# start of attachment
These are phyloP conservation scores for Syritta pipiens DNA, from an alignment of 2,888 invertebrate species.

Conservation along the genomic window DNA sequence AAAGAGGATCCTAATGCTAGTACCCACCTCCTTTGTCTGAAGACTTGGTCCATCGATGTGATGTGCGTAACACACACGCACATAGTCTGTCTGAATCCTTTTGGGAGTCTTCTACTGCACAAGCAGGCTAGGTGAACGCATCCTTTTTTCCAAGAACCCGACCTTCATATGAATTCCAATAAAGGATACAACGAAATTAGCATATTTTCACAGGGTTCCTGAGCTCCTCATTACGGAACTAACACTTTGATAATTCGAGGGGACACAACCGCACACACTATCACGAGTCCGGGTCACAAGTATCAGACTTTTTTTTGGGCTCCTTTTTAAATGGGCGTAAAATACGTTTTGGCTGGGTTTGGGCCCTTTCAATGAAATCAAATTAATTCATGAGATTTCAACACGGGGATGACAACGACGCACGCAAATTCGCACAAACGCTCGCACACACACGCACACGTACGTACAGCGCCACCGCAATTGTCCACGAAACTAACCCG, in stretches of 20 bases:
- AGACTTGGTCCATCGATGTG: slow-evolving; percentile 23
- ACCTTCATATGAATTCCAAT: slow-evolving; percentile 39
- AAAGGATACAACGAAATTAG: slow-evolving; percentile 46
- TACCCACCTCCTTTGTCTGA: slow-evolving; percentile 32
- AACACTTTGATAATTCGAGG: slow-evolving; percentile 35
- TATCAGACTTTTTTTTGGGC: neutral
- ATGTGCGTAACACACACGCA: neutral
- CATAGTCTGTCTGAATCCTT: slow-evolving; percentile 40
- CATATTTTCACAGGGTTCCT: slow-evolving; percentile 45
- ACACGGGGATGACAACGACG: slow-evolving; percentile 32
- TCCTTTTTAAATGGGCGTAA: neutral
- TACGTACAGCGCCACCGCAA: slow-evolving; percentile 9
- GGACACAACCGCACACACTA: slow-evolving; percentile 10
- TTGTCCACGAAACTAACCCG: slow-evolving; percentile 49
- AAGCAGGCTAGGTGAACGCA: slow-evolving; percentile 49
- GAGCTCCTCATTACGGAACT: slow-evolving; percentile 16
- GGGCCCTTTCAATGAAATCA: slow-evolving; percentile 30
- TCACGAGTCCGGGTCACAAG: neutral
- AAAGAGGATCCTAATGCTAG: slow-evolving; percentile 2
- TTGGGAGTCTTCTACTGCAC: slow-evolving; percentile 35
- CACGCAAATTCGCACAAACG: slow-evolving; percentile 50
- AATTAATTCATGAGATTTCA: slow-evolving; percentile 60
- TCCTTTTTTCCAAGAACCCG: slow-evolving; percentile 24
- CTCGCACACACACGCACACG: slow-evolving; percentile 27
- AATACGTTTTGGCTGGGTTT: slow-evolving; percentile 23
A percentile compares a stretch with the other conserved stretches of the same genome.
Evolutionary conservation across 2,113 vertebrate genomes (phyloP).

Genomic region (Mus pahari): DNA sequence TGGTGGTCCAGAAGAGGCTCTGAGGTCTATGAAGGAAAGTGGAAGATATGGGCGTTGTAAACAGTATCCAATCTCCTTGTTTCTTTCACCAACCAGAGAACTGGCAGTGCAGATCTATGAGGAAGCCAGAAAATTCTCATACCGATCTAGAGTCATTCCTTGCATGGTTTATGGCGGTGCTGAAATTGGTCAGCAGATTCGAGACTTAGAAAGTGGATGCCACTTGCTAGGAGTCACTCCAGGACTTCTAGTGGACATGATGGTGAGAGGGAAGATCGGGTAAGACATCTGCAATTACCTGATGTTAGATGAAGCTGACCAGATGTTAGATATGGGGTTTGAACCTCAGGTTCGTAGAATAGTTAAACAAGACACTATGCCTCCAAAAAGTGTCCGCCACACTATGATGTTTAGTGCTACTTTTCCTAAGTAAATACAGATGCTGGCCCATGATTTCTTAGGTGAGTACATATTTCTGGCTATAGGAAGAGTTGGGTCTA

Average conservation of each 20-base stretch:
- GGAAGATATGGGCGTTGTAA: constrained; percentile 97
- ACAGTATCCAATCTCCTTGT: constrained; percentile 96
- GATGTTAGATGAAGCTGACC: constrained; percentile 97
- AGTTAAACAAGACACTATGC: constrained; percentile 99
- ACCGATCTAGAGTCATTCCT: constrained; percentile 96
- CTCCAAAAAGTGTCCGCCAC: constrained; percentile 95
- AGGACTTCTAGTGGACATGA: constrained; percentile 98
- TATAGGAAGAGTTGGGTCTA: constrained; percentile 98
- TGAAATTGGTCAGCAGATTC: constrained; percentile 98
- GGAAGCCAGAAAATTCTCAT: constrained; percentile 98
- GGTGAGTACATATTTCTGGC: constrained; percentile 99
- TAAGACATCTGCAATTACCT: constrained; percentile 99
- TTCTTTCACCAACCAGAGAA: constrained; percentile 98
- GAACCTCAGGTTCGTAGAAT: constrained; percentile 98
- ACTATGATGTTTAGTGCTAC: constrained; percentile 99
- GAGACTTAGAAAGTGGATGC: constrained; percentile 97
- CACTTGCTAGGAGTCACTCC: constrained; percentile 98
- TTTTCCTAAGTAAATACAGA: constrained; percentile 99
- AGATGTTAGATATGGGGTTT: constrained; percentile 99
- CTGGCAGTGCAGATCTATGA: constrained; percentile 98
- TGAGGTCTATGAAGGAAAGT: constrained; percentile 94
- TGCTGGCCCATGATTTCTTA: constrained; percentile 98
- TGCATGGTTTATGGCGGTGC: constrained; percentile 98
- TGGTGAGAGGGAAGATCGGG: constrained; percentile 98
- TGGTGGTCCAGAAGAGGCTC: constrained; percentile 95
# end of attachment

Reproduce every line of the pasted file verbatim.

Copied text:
These are phyloP conservation scores for Syritta pipiens DNA, from an alignment of 2,888 invertebrate species.

Conservation along the genomic window DNA sequence AAAGAGGATCCTAATGCTAGTACCCACCTCCTTTGTCTGAAGACTTGGTCCATCGATGTGATGTGCGTAACACACACGCACATAGTCTGTCTGAATCCTTTTGGGAGTCTTCTACTGCACAAGCAGGCTAGGTGAACGCATCCTTTTTTCCAAGAACCCGACCTTCATATGAATTCCAATAAAGGATACAACGAAATTAGCATATTTTCACAGGGTTCCTGAGCTCCTCATTACGGAACTAACACTTTGATAATTCGAGGGGACACAACCGCACACACTATCACGAGTCCGGGTCACAAGTATCAGACTTTTTTTTGGGCTCCTTTTTAAATGGGCGTAAAATACGTTTTGGCTGGGTTTGGGCCCTTTCAATGAAATCAAATTAATTCATGAGATTTCAACACGGGGATGACAACGACGCACGCAAATTCGCACAAACGCTCGCACACACACGCACACGTACGTACAGCGCCACCGCAATTGTCCACGAAACTAACCCG, in stretches of 20 bases:
- AGACTTGGTCCATCGATGTG: slow-evolving; percentile 23
- ACCTTCATATGAATTCCAAT: slow-evolving; percentile 39
- AAAGGATACAACGAAATTAG: slow-evolving; percentile 46
- TACCCACCTCCTTTGTCTGA: slow-evolving; percentile 32
- AACACTTTGATAATTCGAGG: slow-evolving; percentile 35
- TATCAGACTTTTTTTTGGGC: neutral
- ATGTGCGTAACACACACGCA: neutral
- CATAGTCTGTCTGAATCCTT: slow-evolving; percentile 40
- CATATTTTCACAGGGTTCCT: slow-evolving; percentile 45
- ACACGGGGATGACAACGACG: slow-evolving; percentile 32
- TCCTTTTTAAATGGGCGTAA: neutral
- TACGTACAGCGCCACCGCAA: slow-evolving; percentile 9
- GGACACAACCGCACACACTA: slow-evolving; percentile 10
- TTGTCCACGAAACTAACCCG: slow-evolving; percentile 49
- AAGCAGGCTAGGTGAACGCA: slow-evolving; percentile 49
- GAGCTCCTCATTACGGAACT: slow-evolving; percentile 16
- GGGCCCTTTCAATGAAATCA: slow-evolving; percentile 30
- TCACGAGTCCGGGTCACAAG: neutral
- AAAGAGGATCCTAATGCTAG: slow-evolving; percentile 2
- TTGGGAGTCTTCTACTGCAC: slow-evolving; percentile 35
- CACGCAAATTCGCACAAACG: slow-evolving; percentile 50
- AATTAATTCATGAGATTTCA: slow-evolving; percentile 60
- TCCTTTTTTCCAAGAACCCG: slow-evolving; percentile 24
- CTCGCACACACACGCACACG: slow-evolving; percentile 27
- AATACGTTTTGGCTGGGTTT: slow-evolving; percentile 23
A percentile compares a stretch with the other conserved stretches of the same genome.
Evolutionary conservation across 2,113 vertebrate genomes (phyloP).

Genomic region (Mus pahari): DNA sequence TGGTGGTCCAGAAGAGGCTCTGAGGTCTATGAAGGAAAGTGGAAGATATGGGCGTTGTAAACAGTATCCAATCTCCTTGTTTCTTTCACCAACCAGAGAACTGGCAGTGCAGATCTATGAGGAAGCCAGAAAATTCTCATACCGATCTAGAGTCATTCCTTGCATGGTTTATGGCGGTGCTGAAATTGGTCAGCAGATTCGAGACTTAGAAAGTGGATGCCACTTGCTAGGAGTCACTCCAGGACTTCTAGTGGACATGATGGTGAGAGGGAAGATCGGGTAAGACATCTGCAATTACCTGATGTTAGATGAAGCTGACCAGATGTTAGATATGGGGTTTGAACCTCAGGTTCGTAGAATAGTTAAACAAGACACTATGCCTCCAAAAAGTGTCCGCCACACTATGATGTTTAGTGCTACTTTTCCTAAGTAAATACAGATGCTGGCCCATGATTTCTTAGGTGAGTACATATTTCTGGCTATAGGAAGAGTTGGGTCTA

Average conservation of each 20-base stretch:
- GGAAGATATGGGCGTTGTAA: constrained; percentile 97
- ACAGTATCCAATCTCCTTGT: constrained; percentile 96
- GATGTTAGATGAAGCTGACC: constrained; percentile 97
- AGTTAAACAAGACACTATGC: constrained; percentile 99
- ACCGATCTAGAGTCATTCCT: constrained; percentile 96
- CTCCAAAAAGTGTCCGCCAC: constrained; percentile 95
- AGGACTTCTAGTGGACATGA: constrained; percentile 98
- TATAGGAAGAGTTGGGTCTA: constrained; percentile 98
- TGAAATTGGTCAGCAGATTC: constrained; percentile 98
- GGAAGCCAGAAAATTCTCAT: constrained; percentile 98
- GGTGAGTACATATTTCTGGC: constrained; percentile 99
- TAAGACATCTGCAATTACCT: constrained; percentile 99
- TTCTTTCACCAACCAGAGAA: constrained; percentile 98
- GAACCTCAGGTTCGTAGAAT: constrained; percentile 98
- ACTATGATGTTTAGTGCTAC: constrained; percentile 99
- GAGACTTAGAAAGTGGATGC: constrained; percentile 97
- CACTTGCTAGGAGTCACTCC: constrained; percentile 98
- TTTTCCTAAGTAAATACAGA: constrained; percentile 99
- AGATGTTAGATATGGGGTTT: constrained; percentile 99
- CTGGCAGTGCAGATCTATGA: constrained; percentile 98
- TGAGGTCTATGAAGGAAAGT: constrained; percentile 94
- TGCTGGCCCATGATTTCTTA: constrained; percentile 98
- TGCATGGTTTATGGCGGTGC: constrained; percentile 98
- TGGTGAGAGGGAAGATCGGG: constrained; percentile 98
- TGGTGGTCCAGAAGAGGCTC: constrained; percentile 95